What The Hell Happened To Shannon Elizabeth?

From American Pie to -- well, that's pretty much it.

by | August 21, 2008 | Comments

In our second installment of What The Hell Happened To… we again turn to the Tomatometer to chart the rise and fall of a once-promising Hollywood talent. [To read our inaugural assessment of actor Wesley Snipes, click here.] What will the Tomatometer tell us, and is there any remedy for Shannon Elizabeth?

Thirty-four-year-old Shannon Elizabeth got her first big break in 1999 as Nadia, the busty foreign exchange student in the R-rated comedy hit American Pie. Nearly ten years later, Elizabeth is now best known for… her role as Nadia, the busty foreign exchange student in American Pie. This week, following years of unsuccessful bids at television and film stardom and having devoted considerable time to her “second career” — playing professional poker — Elizabeth appears as a hooker in Deal, a new video release that we also note is currently enjoying a solid zero percent on the Tomatometer.

How, we ask, did this come to be? How did a ShoWest Star of Tomorrow (class of 2001) find herself in barely-released feature films and noticed more for her hobbies (and her breasts) than her craft?

The complete Tomatometer history of Shannon Elizabeth. Click for more info.

Set adrift on memory bliss as we revisit ten years of career choices by Shannon Elizabeth.

First up: The Early Years

The Early Years

  • 8% — Jack Frost (1996)

  • N/A — Blast (1997)
  • N/A — Seamless: Kidz Rule (1999)

    Shannon Elizabeth (born Shannon Elizabeth Fadal) first capitalized on her leggy looks by working as a fashion model, but by the mid-1990s her ambitions had turned to acting. And, like most Hollywood thespians, she had a lot of dues to pay. Her first film credit, in the horror film Jack Frost (1996), came as a bathing victim who gets trapped in the killer snowman’s body and bludgeoned to death. It was also her first unclothed scene, perhaps indicative of the career opportunities to come. (To clarify — and so you don’t waste your time watching Jack Frost — she shows flashes of skin but nothing more.) It was an inauspicious start, but a start none the less.

    Elizabeth spent the next few years landing guest parts here and there in films like Blast (1997), where she played a hostage, and on shows like Step By Step. A guest spot on Arli$$ as an Eastern European starlet who shares a sexy romp with Robert Wuhl was a highlight of her early years. Roles in telefilms Blade Squad (about cops with jet packs on roller skates — seriously) and Dying to Live kept Elizabeth busy but did little to foster a significant career, as did the independent film Seamless, a Pump Up the Volume clone that played only at the Slamdance Film Festival. Luckily, Elizabeth’s big break was right around the corner…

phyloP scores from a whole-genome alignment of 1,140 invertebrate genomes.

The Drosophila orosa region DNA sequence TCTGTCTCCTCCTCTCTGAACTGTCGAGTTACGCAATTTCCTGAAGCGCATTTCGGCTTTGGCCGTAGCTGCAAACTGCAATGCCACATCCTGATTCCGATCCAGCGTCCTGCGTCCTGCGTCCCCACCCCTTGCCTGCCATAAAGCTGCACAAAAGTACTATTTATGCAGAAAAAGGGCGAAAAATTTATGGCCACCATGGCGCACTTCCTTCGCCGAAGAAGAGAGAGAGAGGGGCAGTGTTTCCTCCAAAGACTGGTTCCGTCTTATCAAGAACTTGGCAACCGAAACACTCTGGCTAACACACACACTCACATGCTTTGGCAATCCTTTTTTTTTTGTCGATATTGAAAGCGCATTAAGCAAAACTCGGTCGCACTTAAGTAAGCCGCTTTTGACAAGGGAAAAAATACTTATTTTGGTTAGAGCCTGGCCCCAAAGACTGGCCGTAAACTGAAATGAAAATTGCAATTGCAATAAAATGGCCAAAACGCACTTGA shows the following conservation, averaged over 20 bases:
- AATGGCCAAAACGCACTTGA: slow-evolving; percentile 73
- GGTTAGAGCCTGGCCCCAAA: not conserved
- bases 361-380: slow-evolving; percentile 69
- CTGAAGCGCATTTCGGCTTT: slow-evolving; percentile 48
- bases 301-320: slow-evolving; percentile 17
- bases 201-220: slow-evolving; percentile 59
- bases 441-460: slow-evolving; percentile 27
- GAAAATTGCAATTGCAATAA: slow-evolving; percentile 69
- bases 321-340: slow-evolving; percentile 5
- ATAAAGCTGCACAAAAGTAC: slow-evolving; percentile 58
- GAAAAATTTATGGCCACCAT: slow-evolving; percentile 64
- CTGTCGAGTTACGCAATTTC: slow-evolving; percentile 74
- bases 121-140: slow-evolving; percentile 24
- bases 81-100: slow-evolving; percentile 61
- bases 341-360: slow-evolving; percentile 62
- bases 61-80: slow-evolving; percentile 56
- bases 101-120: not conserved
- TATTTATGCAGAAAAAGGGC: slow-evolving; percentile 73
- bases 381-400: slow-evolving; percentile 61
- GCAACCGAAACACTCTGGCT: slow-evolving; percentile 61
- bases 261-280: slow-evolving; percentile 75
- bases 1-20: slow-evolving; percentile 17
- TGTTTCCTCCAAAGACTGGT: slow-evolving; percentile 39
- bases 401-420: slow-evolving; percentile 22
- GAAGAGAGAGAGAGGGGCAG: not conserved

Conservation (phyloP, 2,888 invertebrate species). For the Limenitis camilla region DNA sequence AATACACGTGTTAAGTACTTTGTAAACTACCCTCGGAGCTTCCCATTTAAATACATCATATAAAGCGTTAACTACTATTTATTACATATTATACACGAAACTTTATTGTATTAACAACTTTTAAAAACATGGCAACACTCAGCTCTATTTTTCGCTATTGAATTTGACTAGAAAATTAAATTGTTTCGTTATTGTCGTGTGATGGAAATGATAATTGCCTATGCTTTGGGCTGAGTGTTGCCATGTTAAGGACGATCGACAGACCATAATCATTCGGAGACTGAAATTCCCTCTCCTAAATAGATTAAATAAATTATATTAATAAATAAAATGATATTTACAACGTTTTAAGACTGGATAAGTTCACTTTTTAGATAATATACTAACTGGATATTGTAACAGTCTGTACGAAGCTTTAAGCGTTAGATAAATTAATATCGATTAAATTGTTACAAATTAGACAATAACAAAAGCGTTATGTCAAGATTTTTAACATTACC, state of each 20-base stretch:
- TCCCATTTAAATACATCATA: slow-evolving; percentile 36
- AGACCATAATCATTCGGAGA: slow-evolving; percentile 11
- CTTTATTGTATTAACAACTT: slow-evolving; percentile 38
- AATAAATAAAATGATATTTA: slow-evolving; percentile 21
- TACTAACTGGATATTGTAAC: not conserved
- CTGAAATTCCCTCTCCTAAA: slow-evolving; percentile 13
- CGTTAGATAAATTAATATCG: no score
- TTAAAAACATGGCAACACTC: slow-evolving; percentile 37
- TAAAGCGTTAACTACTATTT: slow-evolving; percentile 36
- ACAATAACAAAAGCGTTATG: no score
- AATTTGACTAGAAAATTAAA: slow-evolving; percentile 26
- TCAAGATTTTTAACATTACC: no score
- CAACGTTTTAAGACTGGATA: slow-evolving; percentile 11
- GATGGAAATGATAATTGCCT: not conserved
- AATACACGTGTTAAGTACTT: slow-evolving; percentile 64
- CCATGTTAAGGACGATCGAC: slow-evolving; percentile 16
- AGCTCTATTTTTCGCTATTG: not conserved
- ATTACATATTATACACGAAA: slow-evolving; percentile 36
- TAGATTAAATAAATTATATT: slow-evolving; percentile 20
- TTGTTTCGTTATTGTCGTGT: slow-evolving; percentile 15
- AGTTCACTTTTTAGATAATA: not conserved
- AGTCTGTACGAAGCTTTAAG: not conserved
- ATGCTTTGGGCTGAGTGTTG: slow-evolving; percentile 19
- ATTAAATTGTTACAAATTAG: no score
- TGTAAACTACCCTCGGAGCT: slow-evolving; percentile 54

Next: Breaking Out in American Pie

    Breaking Out in American Pie

  • 59% — American Pie (1999)

    For Shannon Elizabeth, 1999 was a big year. (Unfortunately, it remains her only big year to date.) Despite her clunky “Czechoslovakian” accent, she landed the role every brunette model-type in Hollywood desperately coveted: Nadia, the sexy foreign exchange student in American Pie. As the object of Jim’s (Jason Biggs) teenage lust, Elizabeth launched herself into the annals of pop culture with a memorable comedic turn and a raunchy strip scene; it didn’t hurt that she went topless.

    That nude scene also paved the way for another milestone in her bourgeoning career: posing for Playboy. In the lad magazine’s August 1999 edition, Elizabeth delivered the full monty, cementing her rising popularity with her key demographic: namely, male fans. (She would later go on record regretting posing for the photo spread.)

    But more importantly, American Pie gave Elizabeth another significant boost; she signed a three-picture deal with Miramax that year. (It would pay-off almost immediately with a co-starring role in Scary Movie.)

    Next: Scary Movie, Scary Moves

    Scary Movie, Scary Moves

  • N/A — Evicted (2000)
  • 52% — Scary Movie (2000)
  • N/A — Dish Dogs (2000)

    Following her big break in American Pie, Shannon Elizabeth attempted to continue her forward momentum with mixed results. A blink-and-you’ll-miss-her part in the poorly received indie film Evicted preceded Elizabeth’s second major role, in the summer comedy Scary Movie. The Wayans-helmed parody was a hit, spawning three sequels and countless imitators, and Elizabeth’s turn as rich girl Buffy Gilmore earned her acting some much-needed praise. But soon enough it was back to the dreck, and she released the romantic comedy Dish Dogs, opposite the not-so-dynamic duo of Sean Astin and Matthew Lillard, direct to video.

    Next: Becoming a Star of Tomorrow

    Becoming a Star of Tomorrow

  • 14% — Tomcats (2001)
  • 52% — American Pie 2 (2001)
  • 53% — Jay and Silent Bob Strike Back (2001)
  • 11% — Thirt33n Ghosts (2001)

    By 2001, Elizabeth was getting the hang of this Hollywood thing. All four of her feature film appearances in this year were major roles in theatrically released studio films, even if none of them could cross over from Rotten to Fresh. And while she was playing to her brand strengths taking roles as beautiful women, Elizabeth was at least getting offered leading lady characters — a major step towards A-list recognition.

    Elizabeth settled into leading lady territory first as Jerry O’Connell’s romantic foil in Tomcats, another raunchy, R-rated affair heavily reliant on gross-out gags and slapstick. She reprised her role of Nadia in American Pie 2, another box office smash. A turn in Kevin Smith’s Jay and Silent Bob Strike Back as Jay’s sweet-natured, jewel thieving love interest allowed Elizabeth to practice some range (and earn even more geek cred), and a role in the horror film Thirt33n Ghosts added further variety to her resume. She also notably began dabbling in celebrity television, appearing as herself on Celebrity Adventures and Who Wants to Be a Millionaire? It’s somewhat understandable, then, that ShoWest would name the rising actress one of their Stars of Tomorrow, an honor awarded to Hilary Swank and Cameron Diaz in the years prior. But where those actresses went on to bigger fame in subsequent years, Elizabeth’s star would appear to descend shortly after this point in time.